In conclusion, the Rwandan genocide was much like other genocides that have happened, such as the Holocaust. The people there were being discriminated against and being racist to each other. I think the world should have stepped in before so many people were killed. If the United States and other countries don’t start helping out, many people could die. The Rwandan genocide could happen anywhere. It could happen to us. We need to start taking a stand and helping in situations like this.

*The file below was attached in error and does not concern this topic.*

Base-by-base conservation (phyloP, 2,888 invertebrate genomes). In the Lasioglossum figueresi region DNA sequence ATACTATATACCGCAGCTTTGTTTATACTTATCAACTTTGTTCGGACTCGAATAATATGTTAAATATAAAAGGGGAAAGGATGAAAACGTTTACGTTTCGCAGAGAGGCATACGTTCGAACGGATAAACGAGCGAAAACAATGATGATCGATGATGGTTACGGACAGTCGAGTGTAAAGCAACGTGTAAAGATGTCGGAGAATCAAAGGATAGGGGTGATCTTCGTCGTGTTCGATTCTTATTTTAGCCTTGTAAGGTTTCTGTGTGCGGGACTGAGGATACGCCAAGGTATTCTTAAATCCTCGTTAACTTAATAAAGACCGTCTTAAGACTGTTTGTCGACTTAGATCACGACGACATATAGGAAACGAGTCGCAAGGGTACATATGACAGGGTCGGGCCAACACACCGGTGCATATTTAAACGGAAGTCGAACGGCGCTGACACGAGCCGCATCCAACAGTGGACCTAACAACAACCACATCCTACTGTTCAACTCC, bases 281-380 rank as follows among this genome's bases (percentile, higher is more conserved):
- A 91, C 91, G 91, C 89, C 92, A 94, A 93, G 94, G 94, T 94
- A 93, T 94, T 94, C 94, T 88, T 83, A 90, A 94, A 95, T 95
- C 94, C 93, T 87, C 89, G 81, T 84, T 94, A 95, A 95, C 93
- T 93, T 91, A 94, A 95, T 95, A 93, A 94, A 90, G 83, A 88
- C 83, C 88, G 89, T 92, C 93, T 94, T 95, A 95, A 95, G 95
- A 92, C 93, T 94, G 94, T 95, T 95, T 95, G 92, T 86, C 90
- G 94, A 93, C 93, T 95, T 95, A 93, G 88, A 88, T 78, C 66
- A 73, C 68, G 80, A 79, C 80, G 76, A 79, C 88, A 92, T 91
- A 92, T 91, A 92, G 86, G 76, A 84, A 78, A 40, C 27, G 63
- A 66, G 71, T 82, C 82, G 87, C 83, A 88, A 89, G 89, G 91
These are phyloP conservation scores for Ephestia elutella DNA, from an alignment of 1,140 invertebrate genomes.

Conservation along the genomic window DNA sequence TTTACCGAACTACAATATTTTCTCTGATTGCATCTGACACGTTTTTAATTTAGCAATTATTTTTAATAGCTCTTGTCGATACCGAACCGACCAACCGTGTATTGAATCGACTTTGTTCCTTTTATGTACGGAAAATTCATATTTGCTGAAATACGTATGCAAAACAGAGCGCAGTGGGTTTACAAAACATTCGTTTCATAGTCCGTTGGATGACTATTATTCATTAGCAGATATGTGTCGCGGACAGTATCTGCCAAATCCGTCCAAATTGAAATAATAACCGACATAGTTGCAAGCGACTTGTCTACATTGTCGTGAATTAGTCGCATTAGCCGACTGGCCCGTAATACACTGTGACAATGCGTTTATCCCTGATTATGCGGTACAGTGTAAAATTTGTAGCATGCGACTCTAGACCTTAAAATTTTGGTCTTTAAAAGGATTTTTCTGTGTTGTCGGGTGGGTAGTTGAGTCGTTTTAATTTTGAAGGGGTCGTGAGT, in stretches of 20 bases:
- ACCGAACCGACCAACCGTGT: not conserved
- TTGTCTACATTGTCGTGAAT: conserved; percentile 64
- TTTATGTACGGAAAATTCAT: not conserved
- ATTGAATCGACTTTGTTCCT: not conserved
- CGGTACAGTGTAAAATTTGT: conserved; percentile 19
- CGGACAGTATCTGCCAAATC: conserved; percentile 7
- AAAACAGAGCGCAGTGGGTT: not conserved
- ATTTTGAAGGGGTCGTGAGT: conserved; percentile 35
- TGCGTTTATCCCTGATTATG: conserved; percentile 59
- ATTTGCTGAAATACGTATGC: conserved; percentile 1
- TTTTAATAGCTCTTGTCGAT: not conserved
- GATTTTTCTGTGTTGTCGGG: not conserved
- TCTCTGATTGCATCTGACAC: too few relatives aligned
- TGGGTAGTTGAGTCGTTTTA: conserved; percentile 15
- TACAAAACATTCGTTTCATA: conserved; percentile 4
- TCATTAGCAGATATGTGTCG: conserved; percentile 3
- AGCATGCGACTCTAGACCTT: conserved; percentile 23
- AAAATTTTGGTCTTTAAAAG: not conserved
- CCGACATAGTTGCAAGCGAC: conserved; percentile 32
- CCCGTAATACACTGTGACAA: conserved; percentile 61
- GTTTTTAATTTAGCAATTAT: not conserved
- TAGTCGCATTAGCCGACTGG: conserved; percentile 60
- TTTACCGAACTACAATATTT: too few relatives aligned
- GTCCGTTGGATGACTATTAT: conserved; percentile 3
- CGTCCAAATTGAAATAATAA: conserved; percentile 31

April 7th 1994 marks the start of on of the worst things ever to happen to human beings, The Rwandan Genocide. It is known that over 800’000 Rwandans were massacred, 800’000 is 20% of the countries population, over 70% of the tutsis were brutally murdered within the 100 day genocide of Rwanda. Both Hutus and tutsis were killed and murdered at the hands of their neighbours machetes. During this compare and contrast essay I will discuss the long and short term causes of both the Rwandan and Congolese Conflicts. I will also discuss how the natives of these two countries were forced to leave their homes and migrate in seek of aid. The genocide was between April 7th and July 15th 1994, therefore it is known as the 100 day war. The genocide or in context the Rwandan Civil War was fought between the Hutus and the Tutsis. Ongoing conflicts began in 1990 between the hutu-led government and the RPF (Rwandan Patriotic Front). The RPF was created in 1987 by the Tutsi refugee diaspora in Uganda. The first Tutsi refugees fled to Uganda to escape ethnic purges in the beginning of 1959.